In this video, the speaker explores the complex relationship between soldiers and war. He delves into the question of why soldiers, who have experienced the horrors of war, sometimes find themselves missing it upon returning home. He discusses the need to understand this phenomenon in order to reintegrate soldiers into society and prevent future wars. The speaker also shares his personal experiences covering wars and highlights the intense combat he witnessed with American soldiers in Afghanistan. He offers insights into the neurology of combat, the adrenaline rush experienced by soldiers, and the psychological impact it can have. Ultimately, he argues that what soldiers often miss about war is the deep sense of brotherhood and connection they experience with their comrades.

Questions & Answers

Q: Why do some soldiers miss war after experiencing its horrors?

Some soldiers find themselves missing war because of the deep sense of brotherhood and connection they develop with their fellow soldiers. Being in combat creates a unique bond where soldiers prioritize the well-being of the group over their own. This sense of brotherhood and purpose can be difficult to replicate in civilian life, leading some soldiers to miss the camaraderie and support they had during war.

Q: How does combat impact the brain neurologically?

Combat triggers the release of a significant amount of adrenaline in the brain, resulting in a heightened state of awareness and focused attention. This state can create a sense of time slowing down and tunnel vision. The brain's response to combat is a survival mechanism designed to enhance the chances of survival and protect oneself and the group. These neurological changes contribute to the intensity of the combat experience.

Q: Why do soldiers go to great lengths to have the combat experience?

Soldiers, particularly young men, are often drawn to the experience of combat due to biological and hormonal factors. Young men have a higher mortality rate from violence and accidents compared to young women. The desire to seek out combat experiences is driven by a hormonal urge and a natural inclination to engage in high-risk activities. The rush and adrenaline associated with combat can be incredibly appealing to those wired for this kind of experience.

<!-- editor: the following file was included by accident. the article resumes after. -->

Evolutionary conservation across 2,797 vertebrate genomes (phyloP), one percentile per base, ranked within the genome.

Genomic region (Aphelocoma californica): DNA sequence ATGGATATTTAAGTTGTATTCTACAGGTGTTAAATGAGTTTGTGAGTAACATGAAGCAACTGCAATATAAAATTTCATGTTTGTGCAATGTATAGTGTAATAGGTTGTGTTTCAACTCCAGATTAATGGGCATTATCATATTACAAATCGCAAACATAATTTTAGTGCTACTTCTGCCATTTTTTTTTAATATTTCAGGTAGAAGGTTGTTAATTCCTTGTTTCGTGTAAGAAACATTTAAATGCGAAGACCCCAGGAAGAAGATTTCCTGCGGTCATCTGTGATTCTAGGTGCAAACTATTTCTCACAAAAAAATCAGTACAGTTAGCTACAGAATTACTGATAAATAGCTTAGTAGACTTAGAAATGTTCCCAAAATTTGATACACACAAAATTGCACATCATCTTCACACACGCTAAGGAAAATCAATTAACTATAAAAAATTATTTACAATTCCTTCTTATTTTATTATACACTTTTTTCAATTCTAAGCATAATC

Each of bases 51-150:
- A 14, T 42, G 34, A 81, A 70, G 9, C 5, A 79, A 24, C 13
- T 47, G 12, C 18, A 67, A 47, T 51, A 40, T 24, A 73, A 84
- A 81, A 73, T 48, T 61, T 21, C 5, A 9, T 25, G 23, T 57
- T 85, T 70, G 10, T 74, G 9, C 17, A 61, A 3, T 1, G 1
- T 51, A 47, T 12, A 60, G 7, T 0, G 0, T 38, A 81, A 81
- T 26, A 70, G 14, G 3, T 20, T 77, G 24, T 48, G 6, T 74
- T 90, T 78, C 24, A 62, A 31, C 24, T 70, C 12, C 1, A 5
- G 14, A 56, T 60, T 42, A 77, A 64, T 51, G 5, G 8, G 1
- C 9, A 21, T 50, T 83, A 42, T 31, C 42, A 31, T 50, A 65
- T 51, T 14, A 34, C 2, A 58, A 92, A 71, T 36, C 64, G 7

Q: How does the speaker's personal experience in Afghanistan illustrate the intensity of combat?

The speaker shares his experiences with American soldiers in the Korengal Valley, Afghanistan, and highlights the intense combat they faced. For a period of time, almost 20% of all combat in Afghanistan was concentrated in just six miles of the valley where he was situated. He describes the constant threat of attacks and the physical dangers faced by the soldiers, including himself. The personal anecdotes emphasize the high stakes and constant state of alertness that soldiers in combat zones endure.

Q: What is the difference between brotherhood and friendship in the context of war?

Brotherhood goes beyond mere friendship. It is an agreement within a group to prioritize the welfare and safety of the entire group above one's own interests. Brotherhood involves a deep sense of love and commitment to the other members of the group, transcending personal feelings or preferences. This bond is forged through shared experiences, hardships, and selflessness. Unlike friendship, brotherhood is rooted in a mutual agreement to sacrifice for the collective well-being.

Q: Why does the speaker believe brotherhood is what soldiers miss about war?

The speaker posits that what soldiers miss most about war is the profound sense of brotherhood they experience with their fellow soldiers. This intense bond, formed in high-stakes situations, creates a deep connection and love for one another. The speaker suggests that soldiers miss the loyalty, trust, and selflessness that come with brotherhood, as finding such a connection in civilian life can be challenging. The absence of this kind of bond can lead to feelings of alienation and a longing for the unity experienced in war.